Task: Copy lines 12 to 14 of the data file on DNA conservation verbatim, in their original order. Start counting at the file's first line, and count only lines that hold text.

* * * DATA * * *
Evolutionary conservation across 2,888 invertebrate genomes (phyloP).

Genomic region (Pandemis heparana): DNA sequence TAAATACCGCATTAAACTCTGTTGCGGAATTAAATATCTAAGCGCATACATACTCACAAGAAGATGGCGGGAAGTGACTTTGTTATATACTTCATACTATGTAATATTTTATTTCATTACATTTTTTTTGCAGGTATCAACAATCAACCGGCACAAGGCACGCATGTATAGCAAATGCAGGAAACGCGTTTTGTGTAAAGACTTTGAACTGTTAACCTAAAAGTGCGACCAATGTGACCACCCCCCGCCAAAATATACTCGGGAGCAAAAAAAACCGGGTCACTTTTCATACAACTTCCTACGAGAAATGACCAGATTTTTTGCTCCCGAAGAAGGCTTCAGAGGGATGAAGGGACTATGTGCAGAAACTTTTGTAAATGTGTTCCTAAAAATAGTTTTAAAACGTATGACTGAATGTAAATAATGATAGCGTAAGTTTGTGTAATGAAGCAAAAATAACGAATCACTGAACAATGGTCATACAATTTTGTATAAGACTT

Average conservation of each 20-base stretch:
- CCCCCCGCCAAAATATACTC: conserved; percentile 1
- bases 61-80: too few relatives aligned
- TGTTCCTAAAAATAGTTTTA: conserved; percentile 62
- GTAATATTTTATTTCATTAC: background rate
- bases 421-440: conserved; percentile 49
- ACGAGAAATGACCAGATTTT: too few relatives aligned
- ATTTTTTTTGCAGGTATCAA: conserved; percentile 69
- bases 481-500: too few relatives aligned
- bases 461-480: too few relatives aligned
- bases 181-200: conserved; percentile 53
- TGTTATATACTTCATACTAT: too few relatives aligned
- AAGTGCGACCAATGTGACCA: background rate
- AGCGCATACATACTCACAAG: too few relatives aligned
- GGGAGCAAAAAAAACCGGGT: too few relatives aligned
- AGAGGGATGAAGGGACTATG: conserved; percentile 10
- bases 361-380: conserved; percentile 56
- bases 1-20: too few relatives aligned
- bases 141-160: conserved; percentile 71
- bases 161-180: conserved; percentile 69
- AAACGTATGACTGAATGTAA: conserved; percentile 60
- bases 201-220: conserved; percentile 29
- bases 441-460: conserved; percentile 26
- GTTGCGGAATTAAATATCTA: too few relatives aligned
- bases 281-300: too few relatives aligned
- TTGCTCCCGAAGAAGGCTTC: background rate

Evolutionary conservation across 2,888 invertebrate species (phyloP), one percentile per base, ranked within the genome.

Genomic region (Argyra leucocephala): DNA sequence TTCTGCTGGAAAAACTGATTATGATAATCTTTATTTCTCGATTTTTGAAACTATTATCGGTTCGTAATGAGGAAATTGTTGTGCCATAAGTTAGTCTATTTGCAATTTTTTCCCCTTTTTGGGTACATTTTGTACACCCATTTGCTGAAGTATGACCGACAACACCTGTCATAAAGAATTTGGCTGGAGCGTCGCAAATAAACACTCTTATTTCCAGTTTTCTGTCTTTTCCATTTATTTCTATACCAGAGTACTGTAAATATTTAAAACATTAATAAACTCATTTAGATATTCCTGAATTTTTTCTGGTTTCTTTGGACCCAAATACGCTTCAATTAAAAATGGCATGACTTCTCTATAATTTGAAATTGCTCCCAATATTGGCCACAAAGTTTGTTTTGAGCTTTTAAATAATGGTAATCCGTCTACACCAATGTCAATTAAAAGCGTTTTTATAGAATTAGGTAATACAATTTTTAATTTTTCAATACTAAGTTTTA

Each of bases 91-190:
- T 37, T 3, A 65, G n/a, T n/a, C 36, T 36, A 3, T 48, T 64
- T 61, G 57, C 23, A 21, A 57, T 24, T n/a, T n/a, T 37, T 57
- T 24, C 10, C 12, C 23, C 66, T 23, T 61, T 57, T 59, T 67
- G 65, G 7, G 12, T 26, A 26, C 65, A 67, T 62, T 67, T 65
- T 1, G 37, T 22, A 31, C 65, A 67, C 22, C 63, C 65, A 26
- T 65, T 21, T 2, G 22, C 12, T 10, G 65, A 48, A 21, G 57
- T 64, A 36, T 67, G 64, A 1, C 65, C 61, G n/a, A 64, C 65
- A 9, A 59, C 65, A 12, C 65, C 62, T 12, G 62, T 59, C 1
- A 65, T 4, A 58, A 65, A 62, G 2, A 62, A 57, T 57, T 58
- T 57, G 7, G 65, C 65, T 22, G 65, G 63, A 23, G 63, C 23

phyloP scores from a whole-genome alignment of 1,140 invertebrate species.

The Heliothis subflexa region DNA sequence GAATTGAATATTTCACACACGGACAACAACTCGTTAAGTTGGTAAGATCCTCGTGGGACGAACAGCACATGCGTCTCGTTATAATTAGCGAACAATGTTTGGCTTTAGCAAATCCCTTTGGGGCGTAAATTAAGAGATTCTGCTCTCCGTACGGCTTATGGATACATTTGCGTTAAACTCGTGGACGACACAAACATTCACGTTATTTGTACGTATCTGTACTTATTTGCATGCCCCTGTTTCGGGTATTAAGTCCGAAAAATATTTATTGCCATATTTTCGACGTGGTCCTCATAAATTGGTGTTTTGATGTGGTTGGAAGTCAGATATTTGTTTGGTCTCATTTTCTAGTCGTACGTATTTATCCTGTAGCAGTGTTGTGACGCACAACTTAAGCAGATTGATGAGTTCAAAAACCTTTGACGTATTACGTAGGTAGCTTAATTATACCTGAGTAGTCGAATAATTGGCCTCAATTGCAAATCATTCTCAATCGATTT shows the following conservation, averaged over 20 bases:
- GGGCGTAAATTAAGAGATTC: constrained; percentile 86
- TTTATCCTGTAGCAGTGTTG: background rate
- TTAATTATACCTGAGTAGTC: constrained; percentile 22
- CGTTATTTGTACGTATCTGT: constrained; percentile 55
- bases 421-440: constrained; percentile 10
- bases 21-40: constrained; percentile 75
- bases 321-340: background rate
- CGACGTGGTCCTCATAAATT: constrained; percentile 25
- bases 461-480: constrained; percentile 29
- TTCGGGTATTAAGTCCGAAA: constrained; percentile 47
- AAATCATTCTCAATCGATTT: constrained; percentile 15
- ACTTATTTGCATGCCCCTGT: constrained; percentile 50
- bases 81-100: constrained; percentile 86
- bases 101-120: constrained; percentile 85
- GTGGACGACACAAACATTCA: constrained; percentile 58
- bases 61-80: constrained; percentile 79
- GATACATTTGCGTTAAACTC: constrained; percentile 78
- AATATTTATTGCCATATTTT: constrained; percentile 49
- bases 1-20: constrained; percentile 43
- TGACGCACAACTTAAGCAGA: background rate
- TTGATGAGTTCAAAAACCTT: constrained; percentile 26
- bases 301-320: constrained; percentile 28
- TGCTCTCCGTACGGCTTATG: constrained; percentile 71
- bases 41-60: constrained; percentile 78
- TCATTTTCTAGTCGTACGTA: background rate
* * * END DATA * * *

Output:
- bases 461-480: too few relatives aligned
- bases 181-200: conserved; percentile 53
- TGTTATATACTTCATACTAT: too few relatives aligned